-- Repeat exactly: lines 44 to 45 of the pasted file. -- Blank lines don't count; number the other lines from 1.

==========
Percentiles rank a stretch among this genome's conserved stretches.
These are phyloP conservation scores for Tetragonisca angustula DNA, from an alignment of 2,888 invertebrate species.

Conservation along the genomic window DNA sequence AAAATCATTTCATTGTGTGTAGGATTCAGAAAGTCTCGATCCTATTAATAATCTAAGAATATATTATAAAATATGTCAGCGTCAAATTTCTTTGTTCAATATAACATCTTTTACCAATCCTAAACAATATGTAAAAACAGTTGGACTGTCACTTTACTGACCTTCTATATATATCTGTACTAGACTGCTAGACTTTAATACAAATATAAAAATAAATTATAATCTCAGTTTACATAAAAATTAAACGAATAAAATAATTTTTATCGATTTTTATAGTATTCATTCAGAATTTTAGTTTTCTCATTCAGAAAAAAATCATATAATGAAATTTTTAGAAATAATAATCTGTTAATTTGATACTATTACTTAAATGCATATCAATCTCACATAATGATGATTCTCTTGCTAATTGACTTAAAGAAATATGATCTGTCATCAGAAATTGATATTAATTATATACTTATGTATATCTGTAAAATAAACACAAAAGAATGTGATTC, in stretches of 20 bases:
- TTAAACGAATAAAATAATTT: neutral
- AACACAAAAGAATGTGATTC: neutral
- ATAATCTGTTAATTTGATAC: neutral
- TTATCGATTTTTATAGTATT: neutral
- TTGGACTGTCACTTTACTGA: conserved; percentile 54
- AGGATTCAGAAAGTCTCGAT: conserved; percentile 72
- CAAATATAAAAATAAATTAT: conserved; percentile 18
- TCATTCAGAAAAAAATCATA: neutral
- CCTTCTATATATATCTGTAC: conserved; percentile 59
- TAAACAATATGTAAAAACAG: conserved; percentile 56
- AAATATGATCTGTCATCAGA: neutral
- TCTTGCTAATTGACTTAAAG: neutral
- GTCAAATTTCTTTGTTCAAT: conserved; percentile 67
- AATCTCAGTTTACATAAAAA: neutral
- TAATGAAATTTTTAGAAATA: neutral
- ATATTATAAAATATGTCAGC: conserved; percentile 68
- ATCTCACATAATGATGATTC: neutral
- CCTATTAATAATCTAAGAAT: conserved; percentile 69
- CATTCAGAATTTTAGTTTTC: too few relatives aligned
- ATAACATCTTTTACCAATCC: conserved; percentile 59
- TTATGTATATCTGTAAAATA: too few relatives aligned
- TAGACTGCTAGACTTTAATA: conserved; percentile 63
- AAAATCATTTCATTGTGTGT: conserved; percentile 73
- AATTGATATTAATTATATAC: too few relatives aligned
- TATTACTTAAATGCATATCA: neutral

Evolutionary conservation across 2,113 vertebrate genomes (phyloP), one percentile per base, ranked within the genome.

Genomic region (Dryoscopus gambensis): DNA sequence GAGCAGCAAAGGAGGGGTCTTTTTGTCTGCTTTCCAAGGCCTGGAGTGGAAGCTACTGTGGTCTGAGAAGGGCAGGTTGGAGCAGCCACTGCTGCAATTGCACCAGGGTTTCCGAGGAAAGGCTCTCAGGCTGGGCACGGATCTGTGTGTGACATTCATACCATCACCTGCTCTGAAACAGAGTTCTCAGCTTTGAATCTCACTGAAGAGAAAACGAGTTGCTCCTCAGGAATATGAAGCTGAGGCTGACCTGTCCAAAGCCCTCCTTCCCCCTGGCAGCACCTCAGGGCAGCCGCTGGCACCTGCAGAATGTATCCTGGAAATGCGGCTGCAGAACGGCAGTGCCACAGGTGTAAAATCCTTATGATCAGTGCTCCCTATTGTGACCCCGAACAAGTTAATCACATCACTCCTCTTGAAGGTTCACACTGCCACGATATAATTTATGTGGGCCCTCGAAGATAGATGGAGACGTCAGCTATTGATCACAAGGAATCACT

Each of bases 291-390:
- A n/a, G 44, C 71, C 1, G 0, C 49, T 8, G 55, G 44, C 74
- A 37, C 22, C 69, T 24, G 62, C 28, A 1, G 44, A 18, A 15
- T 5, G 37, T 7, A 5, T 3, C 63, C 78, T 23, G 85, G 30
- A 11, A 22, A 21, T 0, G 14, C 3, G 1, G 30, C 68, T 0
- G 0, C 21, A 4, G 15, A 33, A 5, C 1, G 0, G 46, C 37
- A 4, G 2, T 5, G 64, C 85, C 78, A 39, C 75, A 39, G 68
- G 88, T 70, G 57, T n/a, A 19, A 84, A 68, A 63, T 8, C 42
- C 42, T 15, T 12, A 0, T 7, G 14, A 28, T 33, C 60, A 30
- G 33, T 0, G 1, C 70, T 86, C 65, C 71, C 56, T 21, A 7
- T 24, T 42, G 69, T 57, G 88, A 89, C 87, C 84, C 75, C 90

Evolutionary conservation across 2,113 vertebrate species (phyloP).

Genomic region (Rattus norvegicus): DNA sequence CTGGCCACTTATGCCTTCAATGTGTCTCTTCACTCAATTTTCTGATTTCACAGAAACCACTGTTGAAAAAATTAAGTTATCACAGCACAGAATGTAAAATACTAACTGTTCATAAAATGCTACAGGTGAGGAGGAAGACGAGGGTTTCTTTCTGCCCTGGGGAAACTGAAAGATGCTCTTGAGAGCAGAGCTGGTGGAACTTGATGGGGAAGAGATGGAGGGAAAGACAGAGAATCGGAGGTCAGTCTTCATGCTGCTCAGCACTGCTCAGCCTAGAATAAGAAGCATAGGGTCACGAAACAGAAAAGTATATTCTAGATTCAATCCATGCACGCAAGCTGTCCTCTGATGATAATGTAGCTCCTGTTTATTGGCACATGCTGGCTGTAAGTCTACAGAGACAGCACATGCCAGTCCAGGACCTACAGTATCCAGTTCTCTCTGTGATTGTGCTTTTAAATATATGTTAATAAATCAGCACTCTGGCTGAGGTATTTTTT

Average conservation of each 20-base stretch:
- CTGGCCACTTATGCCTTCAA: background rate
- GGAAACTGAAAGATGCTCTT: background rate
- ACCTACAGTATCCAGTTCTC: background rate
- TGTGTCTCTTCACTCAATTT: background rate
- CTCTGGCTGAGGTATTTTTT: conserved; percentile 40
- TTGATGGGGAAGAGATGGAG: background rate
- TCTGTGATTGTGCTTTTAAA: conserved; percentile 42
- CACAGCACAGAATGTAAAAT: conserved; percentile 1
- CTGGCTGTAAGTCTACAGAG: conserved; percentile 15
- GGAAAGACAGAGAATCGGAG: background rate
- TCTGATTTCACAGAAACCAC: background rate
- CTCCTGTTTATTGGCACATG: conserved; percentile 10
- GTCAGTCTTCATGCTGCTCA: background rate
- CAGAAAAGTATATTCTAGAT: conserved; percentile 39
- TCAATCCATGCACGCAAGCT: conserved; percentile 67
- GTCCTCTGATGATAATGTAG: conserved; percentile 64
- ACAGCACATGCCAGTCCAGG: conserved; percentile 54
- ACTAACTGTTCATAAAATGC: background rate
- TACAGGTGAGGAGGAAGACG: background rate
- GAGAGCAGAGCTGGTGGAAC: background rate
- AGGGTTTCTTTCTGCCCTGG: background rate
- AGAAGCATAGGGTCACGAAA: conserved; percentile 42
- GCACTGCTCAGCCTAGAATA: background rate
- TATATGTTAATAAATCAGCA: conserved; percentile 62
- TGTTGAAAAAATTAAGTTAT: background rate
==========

Average conservation of each 20-base stretch:
- CTGGCCACTTATGCCTTCAA: background rate